They were supposed to build booths, they built them. They were supposed to gather sticks, they gathered them. And now they were supposed to come and offer up their lives in consecration and in purification. They were faced with their sin. They were faced with their predicament.
And the natural reaction of man is to turn away from that and just get on with his life. But here you discover that these folks made preparation for this day of dedication, setting aside their own personal preferences. Oh, I don't think I'll go to the dedication.
My sheep are in need of my attention. I don't think I'll go to the dedication. I bought a new field. I don't think I'll go to the dedication.
I think I need to polish my cart. I don't think I'll go to the dedication. Great sacrifice then and now not only touches my pocket but it touches my preferences.
What would you prefer to do with the remainder of this day? And what if God's plan for you was different from your preferences? Great sacrifice affects their pockets, their preferences, and their praise. You see, this was not some commandeered, organized environment in which this took place. It certainly was not chaotic. It certainly was done decently and in order. But as you read this and as you get the flavor of all these different people taking their places, you realize that what was going on here, when they finally got up on the walls and got these choirs going in two different directions, waiting for this great cataclysmic meeting in the middle, you know that it was exuberant. You know that it was loud.
You know that it was marked by variety, not only in terms of instrumentation, but the whole thing was dynamic. Chuck Swindoll, referring to it some years ago, said, as I look at chapter 12 in my mind's eye, he said, I see them like a kind of Jewish Disneyland parade. From a distance, I guess they resembled a charismatic drum and bugle corps.
An interesting picture. If we think of this dedication ceremony, a bit like the Westminster Abbey kind of approach, with everybody walking and arriving at the right place at the right moment, we've probably got the wrong picture. You will notice that Ezra and Nehemiah were at the heart of it all.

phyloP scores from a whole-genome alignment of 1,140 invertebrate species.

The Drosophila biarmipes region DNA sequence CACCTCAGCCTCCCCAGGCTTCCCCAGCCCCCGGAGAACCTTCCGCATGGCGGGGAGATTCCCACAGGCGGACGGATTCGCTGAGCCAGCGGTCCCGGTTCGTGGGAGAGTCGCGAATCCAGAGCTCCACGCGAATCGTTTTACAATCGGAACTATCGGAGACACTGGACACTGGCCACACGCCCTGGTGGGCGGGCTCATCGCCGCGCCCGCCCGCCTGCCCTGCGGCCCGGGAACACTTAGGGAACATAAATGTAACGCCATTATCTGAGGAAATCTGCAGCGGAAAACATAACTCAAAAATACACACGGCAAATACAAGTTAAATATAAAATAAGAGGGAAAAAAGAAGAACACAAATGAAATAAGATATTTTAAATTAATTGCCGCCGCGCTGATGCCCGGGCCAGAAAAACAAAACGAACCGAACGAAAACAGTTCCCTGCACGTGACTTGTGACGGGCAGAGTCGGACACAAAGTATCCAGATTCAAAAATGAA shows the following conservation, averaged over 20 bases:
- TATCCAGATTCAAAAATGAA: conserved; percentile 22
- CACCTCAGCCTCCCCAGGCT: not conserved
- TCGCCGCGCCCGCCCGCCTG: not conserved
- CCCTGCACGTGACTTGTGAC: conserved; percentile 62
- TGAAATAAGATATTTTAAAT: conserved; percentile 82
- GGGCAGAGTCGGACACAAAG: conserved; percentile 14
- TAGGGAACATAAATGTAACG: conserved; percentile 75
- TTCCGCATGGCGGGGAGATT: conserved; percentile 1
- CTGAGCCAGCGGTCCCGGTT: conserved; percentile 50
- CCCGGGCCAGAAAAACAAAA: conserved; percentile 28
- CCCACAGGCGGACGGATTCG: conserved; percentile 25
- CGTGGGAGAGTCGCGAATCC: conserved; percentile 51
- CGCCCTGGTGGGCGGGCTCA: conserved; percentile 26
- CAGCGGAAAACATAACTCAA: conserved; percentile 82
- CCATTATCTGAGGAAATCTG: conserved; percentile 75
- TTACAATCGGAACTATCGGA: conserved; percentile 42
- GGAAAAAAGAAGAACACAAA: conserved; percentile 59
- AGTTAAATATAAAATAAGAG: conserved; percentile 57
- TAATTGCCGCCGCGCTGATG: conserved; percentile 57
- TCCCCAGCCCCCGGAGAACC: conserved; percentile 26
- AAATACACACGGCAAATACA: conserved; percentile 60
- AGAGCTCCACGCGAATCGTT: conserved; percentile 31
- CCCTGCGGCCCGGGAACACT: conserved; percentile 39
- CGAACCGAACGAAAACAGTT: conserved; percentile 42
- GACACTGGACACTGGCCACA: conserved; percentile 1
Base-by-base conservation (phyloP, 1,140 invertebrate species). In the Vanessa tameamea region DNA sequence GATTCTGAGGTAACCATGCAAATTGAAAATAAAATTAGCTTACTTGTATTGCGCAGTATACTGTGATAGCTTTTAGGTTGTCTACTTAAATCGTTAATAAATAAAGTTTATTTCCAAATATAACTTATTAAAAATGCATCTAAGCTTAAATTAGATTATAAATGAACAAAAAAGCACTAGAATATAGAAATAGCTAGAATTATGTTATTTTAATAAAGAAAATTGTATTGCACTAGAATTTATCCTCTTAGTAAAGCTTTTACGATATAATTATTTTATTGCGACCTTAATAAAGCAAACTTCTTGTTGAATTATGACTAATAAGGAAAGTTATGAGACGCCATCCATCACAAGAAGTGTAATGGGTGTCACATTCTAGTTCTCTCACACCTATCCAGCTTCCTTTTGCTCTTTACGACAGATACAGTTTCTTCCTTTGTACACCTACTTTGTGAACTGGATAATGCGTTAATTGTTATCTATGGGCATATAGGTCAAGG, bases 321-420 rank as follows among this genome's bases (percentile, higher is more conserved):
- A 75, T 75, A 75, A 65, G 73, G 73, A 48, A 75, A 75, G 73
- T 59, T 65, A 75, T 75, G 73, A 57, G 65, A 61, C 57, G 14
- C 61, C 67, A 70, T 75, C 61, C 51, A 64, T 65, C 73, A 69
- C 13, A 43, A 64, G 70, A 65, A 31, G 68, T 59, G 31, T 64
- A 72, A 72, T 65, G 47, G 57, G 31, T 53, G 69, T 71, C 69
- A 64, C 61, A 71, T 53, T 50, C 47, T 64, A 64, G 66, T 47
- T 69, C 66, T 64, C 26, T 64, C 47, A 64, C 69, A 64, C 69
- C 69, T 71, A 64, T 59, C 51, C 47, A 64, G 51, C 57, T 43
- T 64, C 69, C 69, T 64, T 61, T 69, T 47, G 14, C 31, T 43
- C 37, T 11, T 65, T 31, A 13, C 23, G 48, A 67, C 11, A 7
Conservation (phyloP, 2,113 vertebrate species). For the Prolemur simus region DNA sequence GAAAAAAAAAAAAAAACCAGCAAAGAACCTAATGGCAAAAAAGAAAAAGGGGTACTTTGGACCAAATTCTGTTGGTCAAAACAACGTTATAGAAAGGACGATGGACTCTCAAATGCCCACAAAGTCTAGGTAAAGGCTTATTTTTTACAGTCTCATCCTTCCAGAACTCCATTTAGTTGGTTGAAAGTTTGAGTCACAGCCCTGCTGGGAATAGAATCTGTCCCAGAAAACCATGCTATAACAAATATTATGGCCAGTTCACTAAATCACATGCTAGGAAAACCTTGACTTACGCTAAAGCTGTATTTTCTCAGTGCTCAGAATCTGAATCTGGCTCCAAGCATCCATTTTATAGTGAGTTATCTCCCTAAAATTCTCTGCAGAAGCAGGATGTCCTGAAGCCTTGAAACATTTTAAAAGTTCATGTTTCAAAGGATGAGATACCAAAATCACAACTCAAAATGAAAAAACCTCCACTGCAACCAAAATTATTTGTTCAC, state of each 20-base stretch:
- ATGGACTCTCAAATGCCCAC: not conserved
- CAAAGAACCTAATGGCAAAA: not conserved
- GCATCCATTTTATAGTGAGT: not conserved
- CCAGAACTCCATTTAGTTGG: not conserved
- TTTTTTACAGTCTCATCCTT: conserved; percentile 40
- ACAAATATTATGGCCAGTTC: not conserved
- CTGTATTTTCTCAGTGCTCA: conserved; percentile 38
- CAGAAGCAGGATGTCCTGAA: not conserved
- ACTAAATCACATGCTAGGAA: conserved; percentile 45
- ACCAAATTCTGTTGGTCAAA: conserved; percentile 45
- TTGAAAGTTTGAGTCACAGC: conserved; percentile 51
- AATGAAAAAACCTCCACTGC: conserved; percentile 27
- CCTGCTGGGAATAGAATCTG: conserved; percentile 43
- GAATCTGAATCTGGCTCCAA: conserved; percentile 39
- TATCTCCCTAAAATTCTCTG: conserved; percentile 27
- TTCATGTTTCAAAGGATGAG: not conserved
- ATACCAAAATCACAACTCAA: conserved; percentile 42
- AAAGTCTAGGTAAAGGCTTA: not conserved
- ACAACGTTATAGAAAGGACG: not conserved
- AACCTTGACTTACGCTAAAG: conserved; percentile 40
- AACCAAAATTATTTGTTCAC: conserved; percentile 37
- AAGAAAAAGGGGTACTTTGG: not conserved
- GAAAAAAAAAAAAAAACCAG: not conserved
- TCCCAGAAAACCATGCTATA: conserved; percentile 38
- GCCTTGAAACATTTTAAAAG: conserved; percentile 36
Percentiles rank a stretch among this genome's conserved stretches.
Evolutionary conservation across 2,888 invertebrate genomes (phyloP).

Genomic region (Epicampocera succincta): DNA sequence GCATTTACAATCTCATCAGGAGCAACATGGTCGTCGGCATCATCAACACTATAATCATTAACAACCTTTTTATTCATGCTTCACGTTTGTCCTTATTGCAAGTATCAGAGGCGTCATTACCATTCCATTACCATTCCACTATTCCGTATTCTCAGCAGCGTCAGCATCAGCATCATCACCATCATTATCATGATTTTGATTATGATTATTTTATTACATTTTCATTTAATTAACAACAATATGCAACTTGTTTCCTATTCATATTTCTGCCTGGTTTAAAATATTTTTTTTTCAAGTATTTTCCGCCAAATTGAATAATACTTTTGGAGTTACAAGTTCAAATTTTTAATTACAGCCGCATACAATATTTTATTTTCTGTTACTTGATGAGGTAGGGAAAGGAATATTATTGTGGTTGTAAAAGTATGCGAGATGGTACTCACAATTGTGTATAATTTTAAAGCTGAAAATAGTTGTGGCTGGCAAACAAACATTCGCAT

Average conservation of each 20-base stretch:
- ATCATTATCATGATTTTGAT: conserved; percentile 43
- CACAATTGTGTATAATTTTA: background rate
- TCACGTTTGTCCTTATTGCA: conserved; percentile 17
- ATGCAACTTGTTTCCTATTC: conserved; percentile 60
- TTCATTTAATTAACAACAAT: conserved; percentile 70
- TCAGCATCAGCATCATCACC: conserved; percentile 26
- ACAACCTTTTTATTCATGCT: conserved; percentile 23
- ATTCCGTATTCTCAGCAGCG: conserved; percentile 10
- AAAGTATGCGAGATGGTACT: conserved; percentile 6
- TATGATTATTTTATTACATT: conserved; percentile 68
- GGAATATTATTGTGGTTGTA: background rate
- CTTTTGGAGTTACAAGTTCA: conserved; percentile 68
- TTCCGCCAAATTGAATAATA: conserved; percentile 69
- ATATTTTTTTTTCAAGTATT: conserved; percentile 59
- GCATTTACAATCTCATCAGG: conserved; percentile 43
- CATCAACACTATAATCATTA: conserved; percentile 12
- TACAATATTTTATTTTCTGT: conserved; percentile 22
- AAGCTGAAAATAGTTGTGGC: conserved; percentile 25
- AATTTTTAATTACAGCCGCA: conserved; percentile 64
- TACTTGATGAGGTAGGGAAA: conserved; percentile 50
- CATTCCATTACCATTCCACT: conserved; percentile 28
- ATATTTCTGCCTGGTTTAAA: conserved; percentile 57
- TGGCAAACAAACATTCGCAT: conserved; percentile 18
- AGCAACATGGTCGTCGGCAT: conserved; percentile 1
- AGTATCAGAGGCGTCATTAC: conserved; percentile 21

Ezra led one choir, Nehemiah followed the other choir, and they must have looked at one another and said, See you in the middle, and we'll see what happens. It was great joy, great praise. Great! Great! It wasn't average, it wasn't adequate, it wasn't passable, it wasn't insignificant, it wasn't irrelevant.
It was great! I had a few letters recently, all anonymous, from people who are concerned that we might be having great praise in our church. Number one, sign your name.
I'd love to talk to you. And number two, yeah, it is a little scary, isn't it? Yeah, it is a little different. Yeah, it moves me out of my comfort zone, but you'll never have anything that's great that doesn't involve sacrifice. And for some of us, it is a sacrifice of our pride.
It is a sacrifice of our preferences. Because when we come to corporate worship, it is corporate worship. If I want to worship on my own, singing the liturgical psalms, I can do that. But when I come to worship, I can't do that, because there's another eight or nine hundred people here in worship with me, and they're my brothers and my sisters, and I am responsible to them, and I am responsible along with them. And I am responsible to look up on the wall and see Nehemiah, to see Ezra there, and say, Well, you know what?
I don't really like these trumpets. But I trust Nehemiah. I trust his judgment. And maybe this is something God has for me. The other possibility, of course, is that where you have people who are not in touch with Jesus, any kind of exuberance will be regarded as fanaticism or extremism or unreality. And that's why we said—and I'm not going to re-preach the sermon—that in order for genuine worship to take place, we need to be spiritually alive, we need to be spiritually assisted, and we need to be spiritually active. I will sing. I will give thanks unto you.